Photo by Pavel Danilyuk
Singing the blues: having feelings of sadness; feeling discouraged
Take a moment to think about your answers to the questions below.
Remember to answer in complete sentences.
Generally speaking, I am a happy-go-lucky person, but sometimes I enjoy complaining about the hardships of my days. It can be cathartic, especially when others can relate to my woes. I know it's not good to share our burdens and frustrations with those who are in a good mood, but if you have good friends, they will understand. Hopefully they know how to cheer you up, too! My friends and I always bond over the most ridiculous stories and have a good laugh afterward. But, it's Mondays in particular that tend to be the most difficult for people working blue collar jobs.
"Monday blues" is actually just a feeling of great dread that comes over us when we think about Mondays. Despite the fact that many claim to suffer from it, and doctors and researchers are aware of its existence, no one can be clinically diagnosed with this issue. It is, however, used as an indicator of how a person may respond to varying stressors.
A friend of mine once proposed that we boycott Mondays by not working on that day, but later recanted because he realized that it would only postpone Mondays. The same issues he was hiding from on Mondays would be waiting for him on Tuesdays.
Across the continent and all around the world we can hear some of the most somber conversations on Sunday evenings and Monday mornings. They talk about their workload and their psychological pains on a weekly basis, but they almost never seem to have solutions to their problems. For the most part, we know that having gratitude for life is a great start, but it isn't a cure-all.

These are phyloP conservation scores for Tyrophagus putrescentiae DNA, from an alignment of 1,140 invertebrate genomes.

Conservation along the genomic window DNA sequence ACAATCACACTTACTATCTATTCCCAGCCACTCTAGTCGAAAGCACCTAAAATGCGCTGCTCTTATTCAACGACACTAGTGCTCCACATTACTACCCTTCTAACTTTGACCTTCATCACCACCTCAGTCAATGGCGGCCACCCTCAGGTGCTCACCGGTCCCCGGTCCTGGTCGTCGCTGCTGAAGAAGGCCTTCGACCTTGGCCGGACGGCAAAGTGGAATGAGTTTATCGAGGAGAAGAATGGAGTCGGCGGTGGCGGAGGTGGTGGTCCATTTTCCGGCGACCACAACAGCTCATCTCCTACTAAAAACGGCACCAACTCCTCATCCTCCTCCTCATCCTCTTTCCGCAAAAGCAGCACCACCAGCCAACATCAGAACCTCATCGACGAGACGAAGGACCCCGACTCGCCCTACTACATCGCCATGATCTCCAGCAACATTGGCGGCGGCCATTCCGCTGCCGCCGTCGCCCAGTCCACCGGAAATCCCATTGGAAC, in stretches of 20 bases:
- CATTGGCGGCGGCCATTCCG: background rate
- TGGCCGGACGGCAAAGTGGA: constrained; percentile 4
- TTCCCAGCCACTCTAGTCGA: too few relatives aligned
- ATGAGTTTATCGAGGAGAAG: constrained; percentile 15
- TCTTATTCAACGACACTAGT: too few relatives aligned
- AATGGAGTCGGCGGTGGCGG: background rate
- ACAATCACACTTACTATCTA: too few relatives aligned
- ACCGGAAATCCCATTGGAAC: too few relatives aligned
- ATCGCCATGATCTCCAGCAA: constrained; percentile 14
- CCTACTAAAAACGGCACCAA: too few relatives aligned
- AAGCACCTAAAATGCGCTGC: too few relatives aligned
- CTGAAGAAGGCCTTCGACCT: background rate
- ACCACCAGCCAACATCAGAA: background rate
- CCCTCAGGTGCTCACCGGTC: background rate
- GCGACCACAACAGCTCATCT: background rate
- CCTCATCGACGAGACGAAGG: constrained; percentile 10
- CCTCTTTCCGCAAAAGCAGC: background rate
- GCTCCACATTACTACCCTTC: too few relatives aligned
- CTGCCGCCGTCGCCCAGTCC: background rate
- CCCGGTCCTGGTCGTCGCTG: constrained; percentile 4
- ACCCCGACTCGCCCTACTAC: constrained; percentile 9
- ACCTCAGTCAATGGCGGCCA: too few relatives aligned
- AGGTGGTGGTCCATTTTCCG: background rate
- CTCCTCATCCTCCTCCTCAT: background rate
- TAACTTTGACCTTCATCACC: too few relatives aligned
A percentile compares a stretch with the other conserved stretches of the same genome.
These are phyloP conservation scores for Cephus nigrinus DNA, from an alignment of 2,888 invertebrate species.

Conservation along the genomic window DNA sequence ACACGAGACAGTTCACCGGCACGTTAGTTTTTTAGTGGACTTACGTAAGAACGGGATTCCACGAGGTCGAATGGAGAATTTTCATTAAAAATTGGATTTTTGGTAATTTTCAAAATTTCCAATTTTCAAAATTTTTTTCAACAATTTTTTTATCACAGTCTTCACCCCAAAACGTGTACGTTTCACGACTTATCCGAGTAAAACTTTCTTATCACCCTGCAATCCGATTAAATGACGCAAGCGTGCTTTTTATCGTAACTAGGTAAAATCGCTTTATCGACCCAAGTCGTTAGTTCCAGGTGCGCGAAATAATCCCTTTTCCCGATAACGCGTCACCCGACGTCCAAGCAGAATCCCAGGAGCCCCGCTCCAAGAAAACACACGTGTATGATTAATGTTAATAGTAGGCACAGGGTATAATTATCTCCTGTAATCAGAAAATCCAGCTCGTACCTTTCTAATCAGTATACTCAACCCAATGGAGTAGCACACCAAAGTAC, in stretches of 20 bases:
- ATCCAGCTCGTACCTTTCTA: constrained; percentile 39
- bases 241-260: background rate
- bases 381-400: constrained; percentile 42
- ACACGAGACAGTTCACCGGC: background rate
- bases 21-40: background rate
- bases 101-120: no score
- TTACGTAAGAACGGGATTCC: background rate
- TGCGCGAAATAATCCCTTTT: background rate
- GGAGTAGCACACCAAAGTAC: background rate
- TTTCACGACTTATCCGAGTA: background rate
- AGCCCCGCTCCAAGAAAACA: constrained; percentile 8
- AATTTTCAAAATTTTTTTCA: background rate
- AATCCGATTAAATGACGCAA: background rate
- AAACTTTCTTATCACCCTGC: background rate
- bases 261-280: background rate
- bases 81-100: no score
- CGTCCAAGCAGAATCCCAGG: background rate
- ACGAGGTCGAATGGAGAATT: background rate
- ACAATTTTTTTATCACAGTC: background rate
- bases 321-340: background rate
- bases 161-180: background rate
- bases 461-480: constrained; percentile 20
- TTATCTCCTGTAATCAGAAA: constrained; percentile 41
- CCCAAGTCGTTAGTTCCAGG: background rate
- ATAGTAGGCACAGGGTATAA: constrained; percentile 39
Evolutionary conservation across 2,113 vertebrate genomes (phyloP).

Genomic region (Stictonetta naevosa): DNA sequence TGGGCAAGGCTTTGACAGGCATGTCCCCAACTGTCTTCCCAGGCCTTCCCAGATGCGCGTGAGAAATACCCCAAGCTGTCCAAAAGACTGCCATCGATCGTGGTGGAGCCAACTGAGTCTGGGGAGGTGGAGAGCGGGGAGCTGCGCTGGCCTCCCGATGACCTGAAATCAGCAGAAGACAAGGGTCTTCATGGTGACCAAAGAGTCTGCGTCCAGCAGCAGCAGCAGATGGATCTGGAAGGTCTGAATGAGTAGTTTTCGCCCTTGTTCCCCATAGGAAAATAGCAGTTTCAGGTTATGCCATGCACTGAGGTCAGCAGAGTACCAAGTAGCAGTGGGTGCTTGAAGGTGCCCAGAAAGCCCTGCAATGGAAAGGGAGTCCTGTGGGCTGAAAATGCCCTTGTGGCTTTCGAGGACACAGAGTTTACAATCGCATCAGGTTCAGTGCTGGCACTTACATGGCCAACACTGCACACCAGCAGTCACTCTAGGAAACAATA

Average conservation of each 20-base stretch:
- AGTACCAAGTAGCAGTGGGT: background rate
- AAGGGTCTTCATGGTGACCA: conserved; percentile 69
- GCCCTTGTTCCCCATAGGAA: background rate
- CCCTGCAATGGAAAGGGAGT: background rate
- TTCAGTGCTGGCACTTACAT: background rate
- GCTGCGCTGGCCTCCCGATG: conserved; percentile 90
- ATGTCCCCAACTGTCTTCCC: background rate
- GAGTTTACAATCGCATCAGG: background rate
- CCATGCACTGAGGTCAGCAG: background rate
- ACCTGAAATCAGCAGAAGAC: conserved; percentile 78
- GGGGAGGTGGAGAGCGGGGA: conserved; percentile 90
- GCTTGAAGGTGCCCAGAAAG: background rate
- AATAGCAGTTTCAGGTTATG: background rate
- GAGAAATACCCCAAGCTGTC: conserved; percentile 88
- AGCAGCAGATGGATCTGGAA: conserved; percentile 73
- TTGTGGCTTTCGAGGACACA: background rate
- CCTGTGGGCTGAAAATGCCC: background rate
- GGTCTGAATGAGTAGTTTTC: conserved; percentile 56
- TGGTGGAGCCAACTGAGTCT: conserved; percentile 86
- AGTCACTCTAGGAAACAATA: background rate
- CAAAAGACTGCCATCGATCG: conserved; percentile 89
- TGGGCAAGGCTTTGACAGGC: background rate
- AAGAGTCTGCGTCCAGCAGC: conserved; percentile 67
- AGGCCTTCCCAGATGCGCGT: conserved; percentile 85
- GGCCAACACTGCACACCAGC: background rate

It should be noted that there are other steps we can take to alleviate the pain. I'll leave the rest of the explanation to Medical News Today because the truth is I am no scientist; I'm just an average Jane who has had her fair share of Blue Mondays. I hope this article helps you or a loved one get through the inevitable:
What to know about the Monday blues
Check out this song called, "Monday, Monday" by The Mamas & The Papas.
Please be sure to read the lyrics below, too!
Are you a poet? Poetry can be difficult to write if you aren't, but I'd like for you to give it a try. An acrostic poem is an easy place to start because the words don't need to rhyme. A word is written vertically on the left and a poem is constructed based on the letters, the themed word. Each line can be written as a phrase, a complete sentence, or partial sentence (that leads into the next line). Take a look at the examples below! Then, write your own for "M-O-N-D-A-Y".
"Monday" by Leona J. Atkinson
"Monday" by Unknown
1. In your opinion, what is the best part about Mondays?
2. How is your motivation for Mondays different from your motivation on Fridays?
3. What do you do the night before to make sure that your Mondays run smoothly?
4. Rank the days of the week from worst to best.
5. What is your favorite day to take off from work? Why?
6. How do your colleagues handle Monday mornings? Are they chipper?
7. Choose a song that reminds you of Mondays or gives you the feeling of Monday. (The lyrics are not important.)
As far as I know, there are no movies about Monday sadness, but if you are interested in action thriller movies, there is one called, What Happened to Monday (2017) directed by Tommy Wirkola and staring Noomi Rapace. It's on Netflix, but if you can't find it, try searching for "Seven Sisters"— that's its secondary name.
Septuplets are illegally born in a dystopian future where each family is only allowed to have one child. The children are named, Monday, Tuesday, Wednesday, etc. and must live as one woman named, Karen Settman, to avoid being discovered by the government.
*** Please be advised that this movie is rated-R (Restricted for people 18+ years old) because of the gun violence, sex, smoking and swearing. ***
If you are still interested, you can check out the trailer below: